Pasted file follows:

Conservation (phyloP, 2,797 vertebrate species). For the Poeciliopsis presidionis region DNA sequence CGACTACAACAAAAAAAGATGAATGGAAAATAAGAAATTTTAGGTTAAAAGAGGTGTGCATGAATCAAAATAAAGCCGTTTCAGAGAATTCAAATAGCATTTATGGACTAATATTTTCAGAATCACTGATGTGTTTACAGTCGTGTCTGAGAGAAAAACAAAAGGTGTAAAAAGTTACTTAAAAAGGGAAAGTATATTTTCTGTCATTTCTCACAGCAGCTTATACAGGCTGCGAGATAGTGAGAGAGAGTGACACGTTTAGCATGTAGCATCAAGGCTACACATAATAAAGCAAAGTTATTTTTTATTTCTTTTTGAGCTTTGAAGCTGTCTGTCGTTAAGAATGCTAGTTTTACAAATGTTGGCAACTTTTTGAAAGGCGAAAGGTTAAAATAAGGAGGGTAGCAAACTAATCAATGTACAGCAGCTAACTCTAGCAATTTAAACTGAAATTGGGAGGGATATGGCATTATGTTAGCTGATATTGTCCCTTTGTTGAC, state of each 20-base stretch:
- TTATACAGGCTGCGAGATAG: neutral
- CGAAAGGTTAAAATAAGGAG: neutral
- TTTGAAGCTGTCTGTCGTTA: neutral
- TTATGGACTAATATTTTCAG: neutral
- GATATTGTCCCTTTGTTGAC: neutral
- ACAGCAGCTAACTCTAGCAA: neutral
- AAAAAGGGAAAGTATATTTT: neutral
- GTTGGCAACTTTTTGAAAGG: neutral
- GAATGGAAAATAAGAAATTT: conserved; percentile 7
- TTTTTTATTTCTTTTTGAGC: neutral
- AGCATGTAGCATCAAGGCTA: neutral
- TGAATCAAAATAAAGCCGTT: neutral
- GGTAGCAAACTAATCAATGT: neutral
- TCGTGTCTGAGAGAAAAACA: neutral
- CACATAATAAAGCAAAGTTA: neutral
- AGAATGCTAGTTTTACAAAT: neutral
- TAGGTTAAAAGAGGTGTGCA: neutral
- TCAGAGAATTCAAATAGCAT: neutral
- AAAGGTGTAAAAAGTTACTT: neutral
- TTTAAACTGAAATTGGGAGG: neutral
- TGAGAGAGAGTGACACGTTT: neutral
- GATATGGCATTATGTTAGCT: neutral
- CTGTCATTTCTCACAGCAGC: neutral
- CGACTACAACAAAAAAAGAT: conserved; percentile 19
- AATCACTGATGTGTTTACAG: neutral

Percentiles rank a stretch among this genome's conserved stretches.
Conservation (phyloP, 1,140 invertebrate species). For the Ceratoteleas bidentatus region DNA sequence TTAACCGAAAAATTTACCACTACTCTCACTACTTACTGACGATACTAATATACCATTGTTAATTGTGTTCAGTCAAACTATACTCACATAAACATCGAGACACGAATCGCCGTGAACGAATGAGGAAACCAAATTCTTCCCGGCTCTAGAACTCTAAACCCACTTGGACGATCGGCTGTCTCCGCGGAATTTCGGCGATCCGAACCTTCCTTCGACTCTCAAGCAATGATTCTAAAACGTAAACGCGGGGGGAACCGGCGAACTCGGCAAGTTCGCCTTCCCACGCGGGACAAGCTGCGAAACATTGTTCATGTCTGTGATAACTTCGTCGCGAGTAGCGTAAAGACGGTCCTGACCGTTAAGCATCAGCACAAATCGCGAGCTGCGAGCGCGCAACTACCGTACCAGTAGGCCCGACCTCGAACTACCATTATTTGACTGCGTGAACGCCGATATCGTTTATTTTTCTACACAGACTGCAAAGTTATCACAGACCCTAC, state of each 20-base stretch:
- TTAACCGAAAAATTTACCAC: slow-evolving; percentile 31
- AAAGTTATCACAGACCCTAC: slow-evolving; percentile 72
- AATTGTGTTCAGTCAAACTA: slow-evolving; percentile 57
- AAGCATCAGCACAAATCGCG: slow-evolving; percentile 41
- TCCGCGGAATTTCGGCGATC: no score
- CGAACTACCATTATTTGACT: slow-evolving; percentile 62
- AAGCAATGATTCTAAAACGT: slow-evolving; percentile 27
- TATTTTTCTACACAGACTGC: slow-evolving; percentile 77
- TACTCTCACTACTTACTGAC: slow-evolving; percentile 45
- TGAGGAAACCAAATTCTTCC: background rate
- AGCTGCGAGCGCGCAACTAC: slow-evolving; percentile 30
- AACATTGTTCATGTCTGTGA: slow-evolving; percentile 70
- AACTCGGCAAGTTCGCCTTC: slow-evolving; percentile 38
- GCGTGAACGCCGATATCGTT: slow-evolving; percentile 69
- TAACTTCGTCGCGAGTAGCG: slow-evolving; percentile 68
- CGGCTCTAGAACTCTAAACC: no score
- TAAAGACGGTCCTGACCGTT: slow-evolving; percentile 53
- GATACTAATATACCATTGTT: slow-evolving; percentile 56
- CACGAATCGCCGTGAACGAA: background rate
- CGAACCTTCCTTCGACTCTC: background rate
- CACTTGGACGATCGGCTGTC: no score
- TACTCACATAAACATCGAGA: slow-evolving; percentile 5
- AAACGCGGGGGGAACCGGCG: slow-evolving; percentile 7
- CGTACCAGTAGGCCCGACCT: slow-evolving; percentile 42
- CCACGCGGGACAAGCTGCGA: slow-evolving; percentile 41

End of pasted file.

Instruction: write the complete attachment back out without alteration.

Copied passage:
Conservation (phyloP, 2,797 vertebrate species). For the Poeciliopsis presidionis region DNA sequence CGACTACAACAAAAAAAGATGAATGGAAAATAAGAAATTTTAGGTTAAAAGAGGTGTGCATGAATCAAAATAAAGCCGTTTCAGAGAATTCAAATAGCATTTATGGACTAATATTTTCAGAATCACTGATGTGTTTACAGTCGTGTCTGAGAGAAAAACAAAAGGTGTAAAAAGTTACTTAAAAAGGGAAAGTATATTTTCTGTCATTTCTCACAGCAGCTTATACAGGCTGCGAGATAGTGAGAGAGAGTGACACGTTTAGCATGTAGCATCAAGGCTACACATAATAAAGCAAAGTTATTTTTTATTTCTTTTTGAGCTTTGAAGCTGTCTGTCGTTAAGAATGCTAGTTTTACAAATGTTGGCAACTTTTTGAAAGGCGAAAGGTTAAAATAAGGAGGGTAGCAAACTAATCAATGTACAGCAGCTAACTCTAGCAATTTAAACTGAAATTGGGAGGGATATGGCATTATGTTAGCTGATATTGTCCCTTTGTTGAC, state of each 20-base stretch:
- TTATACAGGCTGCGAGATAG: neutral
- CGAAAGGTTAAAATAAGGAG: neutral
- TTTGAAGCTGTCTGTCGTTA: neutral
- TTATGGACTAATATTTTCAG: neutral
- GATATTGTCCCTTTGTTGAC: neutral
- ACAGCAGCTAACTCTAGCAA: neutral
- AAAAAGGGAAAGTATATTTT: neutral
- GTTGGCAACTTTTTGAAAGG: neutral
- GAATGGAAAATAAGAAATTT: conserved; percentile 7
- TTTTTTATTTCTTTTTGAGC: neutral
- AGCATGTAGCATCAAGGCTA: neutral
- TGAATCAAAATAAAGCCGTT: neutral
- GGTAGCAAACTAATCAATGT: neutral
- TCGTGTCTGAGAGAAAAACA: neutral
- CACATAATAAAGCAAAGTTA: neutral
- AGAATGCTAGTTTTACAAAT: neutral
- TAGGTTAAAAGAGGTGTGCA: neutral
- TCAGAGAATTCAAATAGCAT: neutral
- AAAGGTGTAAAAAGTTACTT: neutral
- TTTAAACTGAAATTGGGAGG: neutral
- TGAGAGAGAGTGACACGTTT: neutral
- GATATGGCATTATGTTAGCT: neutral
- CTGTCATTTCTCACAGCAGC: neutral
- CGACTACAACAAAAAAAGAT: conserved; percentile 19
- AATCACTGATGTGTTTACAG: neutral

Percentiles rank a stretch among this genome's conserved stretches.
Conservation (phyloP, 1,140 invertebrate species). For the Ceratoteleas bidentatus region DNA sequence TTAACCGAAAAATTTACCACTACTCTCACTACTTACTGACGATACTAATATACCATTGTTAATTGTGTTCAGTCAAACTATACTCACATAAACATCGAGACACGAATCGCCGTGAACGAATGAGGAAACCAAATTCTTCCCGGCTCTAGAACTCTAAACCCACTTGGACGATCGGCTGTCTCCGCGGAATTTCGGCGATCCGAACCTTCCTTCGACTCTCAAGCAATGATTCTAAAACGTAAACGCGGGGGGAACCGGCGAACTCGGCAAGTTCGCCTTCCCACGCGGGACAAGCTGCGAAACATTGTTCATGTCTGTGATAACTTCGTCGCGAGTAGCGTAAAGACGGTCCTGACCGTTAAGCATCAGCACAAATCGCGAGCTGCGAGCGCGCAACTACCGTACCAGTAGGCCCGACCTCGAACTACCATTATTTGACTGCGTGAACGCCGATATCGTTTATTTTTCTACACAGACTGCAAAGTTATCACAGACCCTAC, state of each 20-base stretch:
- TTAACCGAAAAATTTACCAC: slow-evolving; percentile 31
- AAAGTTATCACAGACCCTAC: slow-evolving; percentile 72
- AATTGTGTTCAGTCAAACTA: slow-evolving; percentile 57
- AAGCATCAGCACAAATCGCG: slow-evolving; percentile 41
- TCCGCGGAATTTCGGCGATC: no score
- CGAACTACCATTATTTGACT: slow-evolving; percentile 62
- AAGCAATGATTCTAAAACGT: slow-evolving; percentile 27
- TATTTTTCTACACAGACTGC: slow-evolving; percentile 77
- TACTCTCACTACTTACTGAC: slow-evolving; percentile 45
- TGAGGAAACCAAATTCTTCC: background rate
- AGCTGCGAGCGCGCAACTAC: slow-evolving; percentile 30
- AACATTGTTCATGTCTGTGA: slow-evolving; percentile 70
- AACTCGGCAAGTTCGCCTTC: slow-evolving; percentile 38
- GCGTGAACGCCGATATCGTT: slow-evolving; percentile 69
- TAACTTCGTCGCGAGTAGCG: slow-evolving; percentile 68
- CGGCTCTAGAACTCTAAACC: no score
- TAAAGACGGTCCTGACCGTT: slow-evolving; percentile 53
- GATACTAATATACCATTGTT: slow-evolving; percentile 56
- CACGAATCGCCGTGAACGAA: background rate
- CGAACCTTCCTTCGACTCTC: background rate
- CACTTGGACGATCGGCTGTC: no score
- TACTCACATAAACATCGAGA: slow-evolving; percentile 5
- AAACGCGGGGGGAACCGGCG: slow-evolving; percentile 7
- CGTACCAGTAGGCCCGACCT: slow-evolving; percentile 42
- CCACGCGGGACAAGCTGCGA: slow-evolving; percentile 41